How is time decay randomness calculated? it's similar that on variables like position?

If we describe a system with $\phi\left(x,t\right)$ as wave function, $\left|\phi\left(x,t\right)\right|^2$ as probability. From probability density we can calculate probability of a given position. We can answer questions like "what's the probability of measuring a particle in $x_0$ (spatial coordinate)?". So uncertainty is about $x$.

In a radioactive decay, uncertainty is in time of occurrence, it's not about position, that's this question about, what are the equation related to this probability computation? Is there a "time operator"?

It's easy to confuse randomness in position with time, because given any fixed $x_0$ (or a neighborhood zone), we will have to wait random time to get a hit there, of course, but that's not this question about!, that's spatial distribution of probability, the "when" of a radioactive decay event doesn't depend on "where" it hits.

  • $\begingroup$ Related. $\endgroup$ May 4, 2018 at 19:24
  • $\begingroup$ If you want a wavefunction description of radioactive decay, then look at Gamow's model for alpha decay: fenix.tecnico.ulisboa.pt/downloadFile/3779576931836/Ex8Serie1 Also, in every non-ridiculous situation, a nucleus is at least somewhat localized, so there is both a spatial and a time dimension to the probability of measuring a decay. $\endgroup$ May 4, 2018 at 19:25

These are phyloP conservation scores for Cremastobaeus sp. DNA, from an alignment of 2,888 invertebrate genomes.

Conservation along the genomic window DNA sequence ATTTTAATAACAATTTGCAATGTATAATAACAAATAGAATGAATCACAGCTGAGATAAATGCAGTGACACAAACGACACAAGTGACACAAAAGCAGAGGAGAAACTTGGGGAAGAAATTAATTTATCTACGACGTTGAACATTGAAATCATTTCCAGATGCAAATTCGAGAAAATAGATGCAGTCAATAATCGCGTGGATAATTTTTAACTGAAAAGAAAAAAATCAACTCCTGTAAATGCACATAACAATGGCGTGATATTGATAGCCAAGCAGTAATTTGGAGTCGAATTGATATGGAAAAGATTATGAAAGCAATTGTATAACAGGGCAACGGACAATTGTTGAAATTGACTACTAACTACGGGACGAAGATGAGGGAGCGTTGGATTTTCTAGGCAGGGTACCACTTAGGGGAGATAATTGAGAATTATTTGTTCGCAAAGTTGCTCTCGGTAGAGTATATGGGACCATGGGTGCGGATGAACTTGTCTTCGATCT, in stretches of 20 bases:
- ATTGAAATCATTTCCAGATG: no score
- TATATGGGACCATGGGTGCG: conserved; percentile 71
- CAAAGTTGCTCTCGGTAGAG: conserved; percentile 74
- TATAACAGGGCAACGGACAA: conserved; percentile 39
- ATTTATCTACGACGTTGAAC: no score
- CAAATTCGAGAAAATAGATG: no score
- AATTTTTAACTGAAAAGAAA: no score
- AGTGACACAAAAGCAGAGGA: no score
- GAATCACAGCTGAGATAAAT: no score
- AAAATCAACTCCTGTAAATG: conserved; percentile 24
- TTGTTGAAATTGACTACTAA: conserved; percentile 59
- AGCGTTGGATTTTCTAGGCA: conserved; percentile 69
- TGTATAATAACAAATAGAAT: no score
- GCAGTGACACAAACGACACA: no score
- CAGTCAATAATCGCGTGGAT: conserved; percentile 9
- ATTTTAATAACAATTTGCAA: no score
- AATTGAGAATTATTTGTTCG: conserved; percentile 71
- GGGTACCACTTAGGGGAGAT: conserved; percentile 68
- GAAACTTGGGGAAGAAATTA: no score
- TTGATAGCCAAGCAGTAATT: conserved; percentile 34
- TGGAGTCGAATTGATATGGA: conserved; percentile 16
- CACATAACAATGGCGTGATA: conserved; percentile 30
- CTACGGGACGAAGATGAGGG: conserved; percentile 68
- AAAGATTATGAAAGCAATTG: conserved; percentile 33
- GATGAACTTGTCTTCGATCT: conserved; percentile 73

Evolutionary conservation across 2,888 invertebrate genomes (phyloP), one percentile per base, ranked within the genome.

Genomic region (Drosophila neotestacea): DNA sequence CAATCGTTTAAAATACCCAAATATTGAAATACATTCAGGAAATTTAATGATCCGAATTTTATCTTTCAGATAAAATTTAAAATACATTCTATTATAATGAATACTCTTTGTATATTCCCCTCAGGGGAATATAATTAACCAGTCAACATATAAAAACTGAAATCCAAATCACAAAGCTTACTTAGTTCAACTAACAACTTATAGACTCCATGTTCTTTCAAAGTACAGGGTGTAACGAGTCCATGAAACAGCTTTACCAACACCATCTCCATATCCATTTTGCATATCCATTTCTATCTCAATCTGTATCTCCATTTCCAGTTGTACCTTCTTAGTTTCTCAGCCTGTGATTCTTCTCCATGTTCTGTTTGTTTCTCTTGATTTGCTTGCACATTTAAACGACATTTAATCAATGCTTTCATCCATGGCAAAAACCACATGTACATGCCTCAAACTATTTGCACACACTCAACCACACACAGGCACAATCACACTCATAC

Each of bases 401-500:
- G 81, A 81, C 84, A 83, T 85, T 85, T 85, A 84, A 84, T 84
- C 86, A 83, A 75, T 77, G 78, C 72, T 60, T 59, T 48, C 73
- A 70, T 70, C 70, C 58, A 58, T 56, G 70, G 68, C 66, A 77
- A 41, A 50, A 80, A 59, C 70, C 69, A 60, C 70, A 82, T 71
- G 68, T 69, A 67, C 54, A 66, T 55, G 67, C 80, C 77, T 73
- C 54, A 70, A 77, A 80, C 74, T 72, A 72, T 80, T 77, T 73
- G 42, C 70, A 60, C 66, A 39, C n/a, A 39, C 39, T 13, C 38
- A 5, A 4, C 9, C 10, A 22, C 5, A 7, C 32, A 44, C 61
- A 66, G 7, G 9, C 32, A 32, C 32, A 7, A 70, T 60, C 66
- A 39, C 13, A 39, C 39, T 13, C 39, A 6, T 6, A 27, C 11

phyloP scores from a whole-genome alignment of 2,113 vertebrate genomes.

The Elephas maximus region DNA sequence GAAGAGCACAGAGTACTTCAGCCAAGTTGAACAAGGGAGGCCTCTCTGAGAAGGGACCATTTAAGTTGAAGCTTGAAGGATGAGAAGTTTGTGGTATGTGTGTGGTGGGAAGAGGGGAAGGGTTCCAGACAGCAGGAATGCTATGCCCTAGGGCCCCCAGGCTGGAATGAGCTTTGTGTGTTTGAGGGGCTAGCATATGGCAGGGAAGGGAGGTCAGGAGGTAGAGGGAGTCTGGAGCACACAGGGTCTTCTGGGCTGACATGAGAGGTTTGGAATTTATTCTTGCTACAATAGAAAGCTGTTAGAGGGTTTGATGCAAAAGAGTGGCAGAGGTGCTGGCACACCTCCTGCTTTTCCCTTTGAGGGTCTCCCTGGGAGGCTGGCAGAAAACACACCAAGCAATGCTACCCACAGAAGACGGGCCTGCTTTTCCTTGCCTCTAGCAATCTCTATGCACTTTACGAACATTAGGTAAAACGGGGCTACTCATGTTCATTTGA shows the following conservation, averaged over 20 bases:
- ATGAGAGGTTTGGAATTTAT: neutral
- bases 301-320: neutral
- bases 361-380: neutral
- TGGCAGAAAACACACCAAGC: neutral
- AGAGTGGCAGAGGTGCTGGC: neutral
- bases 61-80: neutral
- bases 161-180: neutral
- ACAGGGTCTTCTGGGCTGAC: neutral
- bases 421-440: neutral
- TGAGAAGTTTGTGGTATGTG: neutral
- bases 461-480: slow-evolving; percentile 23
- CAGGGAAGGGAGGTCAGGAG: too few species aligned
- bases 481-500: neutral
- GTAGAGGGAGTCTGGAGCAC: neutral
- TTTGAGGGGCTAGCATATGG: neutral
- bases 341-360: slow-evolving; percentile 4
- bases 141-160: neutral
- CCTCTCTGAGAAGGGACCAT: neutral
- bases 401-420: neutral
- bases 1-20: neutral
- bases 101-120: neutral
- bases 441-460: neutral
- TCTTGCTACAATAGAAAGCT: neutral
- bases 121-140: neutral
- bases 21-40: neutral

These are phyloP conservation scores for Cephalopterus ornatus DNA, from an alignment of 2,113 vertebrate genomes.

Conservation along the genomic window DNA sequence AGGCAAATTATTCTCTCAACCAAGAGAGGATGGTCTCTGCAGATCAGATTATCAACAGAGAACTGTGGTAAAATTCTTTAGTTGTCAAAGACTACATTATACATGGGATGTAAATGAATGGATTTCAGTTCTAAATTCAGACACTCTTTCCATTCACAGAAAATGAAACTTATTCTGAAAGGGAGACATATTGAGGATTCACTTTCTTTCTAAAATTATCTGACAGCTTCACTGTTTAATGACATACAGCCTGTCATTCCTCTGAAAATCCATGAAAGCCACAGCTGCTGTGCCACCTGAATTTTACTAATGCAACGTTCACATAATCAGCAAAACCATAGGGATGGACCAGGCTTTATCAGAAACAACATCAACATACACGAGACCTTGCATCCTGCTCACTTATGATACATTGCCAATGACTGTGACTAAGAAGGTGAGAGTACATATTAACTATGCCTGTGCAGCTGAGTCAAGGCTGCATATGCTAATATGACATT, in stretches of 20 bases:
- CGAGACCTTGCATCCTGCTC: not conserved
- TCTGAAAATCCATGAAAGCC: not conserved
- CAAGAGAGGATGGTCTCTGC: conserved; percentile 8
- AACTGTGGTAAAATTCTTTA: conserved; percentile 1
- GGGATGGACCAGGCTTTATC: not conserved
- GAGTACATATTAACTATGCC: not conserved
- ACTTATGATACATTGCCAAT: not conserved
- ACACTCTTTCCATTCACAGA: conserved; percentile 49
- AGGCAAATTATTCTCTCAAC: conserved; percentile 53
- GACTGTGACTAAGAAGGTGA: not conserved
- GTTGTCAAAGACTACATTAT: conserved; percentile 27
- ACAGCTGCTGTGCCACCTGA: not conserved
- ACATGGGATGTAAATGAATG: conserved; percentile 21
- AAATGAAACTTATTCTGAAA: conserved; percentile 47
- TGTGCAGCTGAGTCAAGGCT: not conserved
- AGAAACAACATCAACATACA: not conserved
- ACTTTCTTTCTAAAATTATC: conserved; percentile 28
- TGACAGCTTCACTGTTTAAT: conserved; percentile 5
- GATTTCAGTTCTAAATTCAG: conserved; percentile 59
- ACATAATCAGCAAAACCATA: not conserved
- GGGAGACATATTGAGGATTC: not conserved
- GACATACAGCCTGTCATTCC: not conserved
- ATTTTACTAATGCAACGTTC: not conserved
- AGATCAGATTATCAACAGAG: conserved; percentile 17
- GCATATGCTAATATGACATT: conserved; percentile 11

• $\begingroup$ @probably_someone Do you know such an article that is accessible for the public? Your link requires credentials. $\endgroup$ Oct 7, 2021 at 20:29

2 Answers 2


The exponential decay formalism typically describes persistence of populations, so it is a probability distribution of cumulative outcome, so persistence probability, not transition instant. In a naive 2-state system, it could amount, schematically, to something of the sort, $$ |\langle \psi| e^{-iHt/\hbar}|\psi\rangle|^2 \sim e^{-t/\tau}/\tau. $$

Of course, in realistic situations, there are more final states involved, and more elaborate formulas computable via Fermi's golden rule, itself a consequence of time-dependent perturbation theory, but it is not clear to me these methods are what you are asking about, specifically.

For one particle, the same distribution specifies the distribution of decay times, with τ as the mean time of the particle's demise, the lifetime.

If the rate is small (rare events), it is a random, (homogeneous) Poisson process; are you asking about the QM determination of the salient parameters (like the rate 1/τ)? It underlies the above exponential decay law. Typically, you may find the distribution of times between decays (Fig. 3) in the entire population.

  • In QM, time is a parameter, not a dynamical variable, and as such there is no "operator" for it. The Hamiltonian operator effects time translations.

"Time decay randomness" is calculated by calculating the transition probability. Radioactive decay, like any quantum transition, is a stochastic process. We can calculate with what probability it occurs, but we we do not know when this probability will materialise.

This stochastic behaviour is the essence of quantum mechanics.


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